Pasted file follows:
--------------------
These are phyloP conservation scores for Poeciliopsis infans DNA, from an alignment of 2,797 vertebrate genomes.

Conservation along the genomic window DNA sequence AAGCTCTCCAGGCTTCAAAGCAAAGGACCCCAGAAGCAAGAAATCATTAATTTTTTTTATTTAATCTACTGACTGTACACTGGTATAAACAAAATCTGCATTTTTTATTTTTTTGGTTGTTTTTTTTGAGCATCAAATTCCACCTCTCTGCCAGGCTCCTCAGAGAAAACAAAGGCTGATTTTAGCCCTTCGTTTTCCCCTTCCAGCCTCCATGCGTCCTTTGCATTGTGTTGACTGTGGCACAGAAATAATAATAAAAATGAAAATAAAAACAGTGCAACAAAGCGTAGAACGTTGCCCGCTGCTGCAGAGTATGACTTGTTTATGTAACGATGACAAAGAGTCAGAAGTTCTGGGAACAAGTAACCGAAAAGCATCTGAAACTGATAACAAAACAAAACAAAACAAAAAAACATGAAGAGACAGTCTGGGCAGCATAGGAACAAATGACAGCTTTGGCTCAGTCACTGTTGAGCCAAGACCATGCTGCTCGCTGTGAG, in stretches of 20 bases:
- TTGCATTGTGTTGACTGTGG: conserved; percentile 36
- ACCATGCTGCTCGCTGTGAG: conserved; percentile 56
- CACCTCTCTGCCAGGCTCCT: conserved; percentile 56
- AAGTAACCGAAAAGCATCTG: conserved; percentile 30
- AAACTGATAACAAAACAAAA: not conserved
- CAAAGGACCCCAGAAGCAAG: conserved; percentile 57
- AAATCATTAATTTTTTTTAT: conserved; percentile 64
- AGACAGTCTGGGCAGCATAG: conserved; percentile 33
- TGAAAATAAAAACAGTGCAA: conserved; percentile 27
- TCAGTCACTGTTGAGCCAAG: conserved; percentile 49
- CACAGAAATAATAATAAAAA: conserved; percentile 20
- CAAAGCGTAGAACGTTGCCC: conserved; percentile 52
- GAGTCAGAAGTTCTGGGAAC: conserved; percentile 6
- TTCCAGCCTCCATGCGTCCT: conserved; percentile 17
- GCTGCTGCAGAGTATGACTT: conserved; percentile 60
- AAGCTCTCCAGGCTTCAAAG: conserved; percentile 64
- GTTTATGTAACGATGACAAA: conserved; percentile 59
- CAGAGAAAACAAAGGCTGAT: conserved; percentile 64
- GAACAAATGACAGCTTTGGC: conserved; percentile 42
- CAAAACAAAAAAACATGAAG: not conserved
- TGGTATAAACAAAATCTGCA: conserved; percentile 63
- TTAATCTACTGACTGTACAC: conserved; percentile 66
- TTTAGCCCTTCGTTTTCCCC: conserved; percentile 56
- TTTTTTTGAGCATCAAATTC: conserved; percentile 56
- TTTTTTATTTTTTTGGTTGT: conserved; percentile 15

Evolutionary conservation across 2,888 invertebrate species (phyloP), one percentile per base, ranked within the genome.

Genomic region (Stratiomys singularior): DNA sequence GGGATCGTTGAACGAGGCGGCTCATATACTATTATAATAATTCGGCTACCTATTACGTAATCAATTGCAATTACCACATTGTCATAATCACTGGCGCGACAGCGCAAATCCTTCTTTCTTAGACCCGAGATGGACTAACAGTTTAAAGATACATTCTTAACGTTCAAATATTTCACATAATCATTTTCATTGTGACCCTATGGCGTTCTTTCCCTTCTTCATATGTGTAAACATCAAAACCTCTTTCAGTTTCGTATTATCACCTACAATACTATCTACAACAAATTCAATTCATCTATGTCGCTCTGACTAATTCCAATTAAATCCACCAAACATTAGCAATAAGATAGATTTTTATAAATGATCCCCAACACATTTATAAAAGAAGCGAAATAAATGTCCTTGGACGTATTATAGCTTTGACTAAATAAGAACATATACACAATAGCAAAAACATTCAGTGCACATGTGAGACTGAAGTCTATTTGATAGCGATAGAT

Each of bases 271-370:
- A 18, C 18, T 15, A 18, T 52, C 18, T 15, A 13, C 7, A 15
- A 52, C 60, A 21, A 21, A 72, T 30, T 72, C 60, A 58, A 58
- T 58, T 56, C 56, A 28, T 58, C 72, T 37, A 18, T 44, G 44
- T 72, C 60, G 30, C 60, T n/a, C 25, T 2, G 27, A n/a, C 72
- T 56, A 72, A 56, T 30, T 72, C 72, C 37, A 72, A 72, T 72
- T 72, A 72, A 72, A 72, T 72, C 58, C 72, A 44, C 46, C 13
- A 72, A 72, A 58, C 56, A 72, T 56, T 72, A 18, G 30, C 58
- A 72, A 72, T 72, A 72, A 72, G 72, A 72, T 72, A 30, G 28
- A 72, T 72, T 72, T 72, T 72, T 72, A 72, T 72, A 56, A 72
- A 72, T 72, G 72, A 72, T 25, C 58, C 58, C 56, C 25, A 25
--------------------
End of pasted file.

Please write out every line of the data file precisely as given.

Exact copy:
These are phyloP conservation scores for Poeciliopsis infans DNA, from an alignment of 2,797 vertebrate genomes.

Conservation along the genomic window DNA sequence AAGCTCTCCAGGCTTCAAAGCAAAGGACCCCAGAAGCAAGAAATCATTAATTTTTTTTATTTAATCTACTGACTGTACACTGGTATAAACAAAATCTGCATTTTTTATTTTTTTGGTTGTTTTTTTTGAGCATCAAATTCCACCTCTCTGCCAGGCTCCTCAGAGAAAACAAAGGCTGATTTTAGCCCTTCGTTTTCCCCTTCCAGCCTCCATGCGTCCTTTGCATTGTGTTGACTGTGGCACAGAAATAATAATAAAAATGAAAATAAAAACAGTGCAACAAAGCGTAGAACGTTGCCCGCTGCTGCAGAGTATGACTTGTTTATGTAACGATGACAAAGAGTCAGAAGTTCTGGGAACAAGTAACCGAAAAGCATCTGAAACTGATAACAAAACAAAACAAAACAAAAAAACATGAAGAGACAGTCTGGGCAGCATAGGAACAAATGACAGCTTTGGCTCAGTCACTGTTGAGCCAAGACCATGCTGCTCGCTGTGAG, in stretches of 20 bases:
- TTGCATTGTGTTGACTGTGG: conserved; percentile 36
- ACCATGCTGCTCGCTGTGAG: conserved; percentile 56
- CACCTCTCTGCCAGGCTCCT: conserved; percentile 56
- AAGTAACCGAAAAGCATCTG: conserved; percentile 30
- AAACTGATAACAAAACAAAA: not conserved
- CAAAGGACCCCAGAAGCAAG: conserved; percentile 57
- AAATCATTAATTTTTTTTAT: conserved; percentile 64
- AGACAGTCTGGGCAGCATAG: conserved; percentile 33
- TGAAAATAAAAACAGTGCAA: conserved; percentile 27
- TCAGTCACTGTTGAGCCAAG: conserved; percentile 49
- CACAGAAATAATAATAAAAA: conserved; percentile 20
- CAAAGCGTAGAACGTTGCCC: conserved; percentile 52
- GAGTCAGAAGTTCTGGGAAC: conserved; percentile 6
- TTCCAGCCTCCATGCGTCCT: conserved; percentile 17
- GCTGCTGCAGAGTATGACTT: conserved; percentile 60
- AAGCTCTCCAGGCTTCAAAG: conserved; percentile 64
- GTTTATGTAACGATGACAAA: conserved; percentile 59
- CAGAGAAAACAAAGGCTGAT: conserved; percentile 64
- GAACAAATGACAGCTTTGGC: conserved; percentile 42
- CAAAACAAAAAAACATGAAG: not conserved
- TGGTATAAACAAAATCTGCA: conserved; percentile 63
- TTAATCTACTGACTGTACAC: conserved; percentile 66
- TTTAGCCCTTCGTTTTCCCC: conserved; percentile 56
- TTTTTTTGAGCATCAAATTC: conserved; percentile 56
- TTTTTTATTTTTTTGGTTGT: conserved; percentile 15

Evolutionary conservation across 2,888 invertebrate species (phyloP), one percentile per base, ranked within the genome.

Genomic region (Stratiomys singularior): DNA sequence GGGATCGTTGAACGAGGCGGCTCATATACTATTATAATAATTCGGCTACCTATTACGTAATCAATTGCAATTACCACATTGTCATAATCACTGGCGCGACAGCGCAAATCCTTCTTTCTTAGACCCGAGATGGACTAACAGTTTAAAGATACATTCTTAACGTTCAAATATTTCACATAATCATTTTCATTGTGACCCTATGGCGTTCTTTCCCTTCTTCATATGTGTAAACATCAAAACCTCTTTCAGTTTCGTATTATCACCTACAATACTATCTACAACAAATTCAATTCATCTATGTCGCTCTGACTAATTCCAATTAAATCCACCAAACATTAGCAATAAGATAGATTTTTATAAATGATCCCCAACACATTTATAAAAGAAGCGAAATAAATGTCCTTGGACGTATTATAGCTTTGACTAAATAAGAACATATACACAATAGCAAAAACATTCAGTGCACATGTGAGACTGAAGTCTATTTGATAGCGATAGAT

Each of bases 271-370:
- A 18, C 18, T 15, A 18, T 52, C 18, T 15, A 13, C 7, A 15
- A 52, C 60, A 21, A 21, A 72, T 30, T 72, C 60, A 58, A 58
- T 58, T 56, C 56, A 28, T 58, C 72, T 37, A 18, T 44, G 44
- T 72, C 60, G 30, C 60, T n/a, C 25, T 2, G 27, A n/a, C 72
- T 56, A 72, A 56, T 30, T 72, C 72, C 37, A 72, A 72, T 72
- T 72, A 72, A 72, A 72, T 72, C 58, C 72, A 44, C 46, C 13
- A 72, A 72, A 58, C 56, A 72, T 56, T 72, A 18, G 30, C 58
- A 72, A 72, T 72, A 72, A 72, G 72, A 72, T 72, A 30, G 28
- A 72, T 72, T 72, T 72, T 72, T 72, A 72, T 72, A 56, A 72
- A 72, T 72, G 72, A 72, T 25, C 58, C 58, C 56, C 25, A 25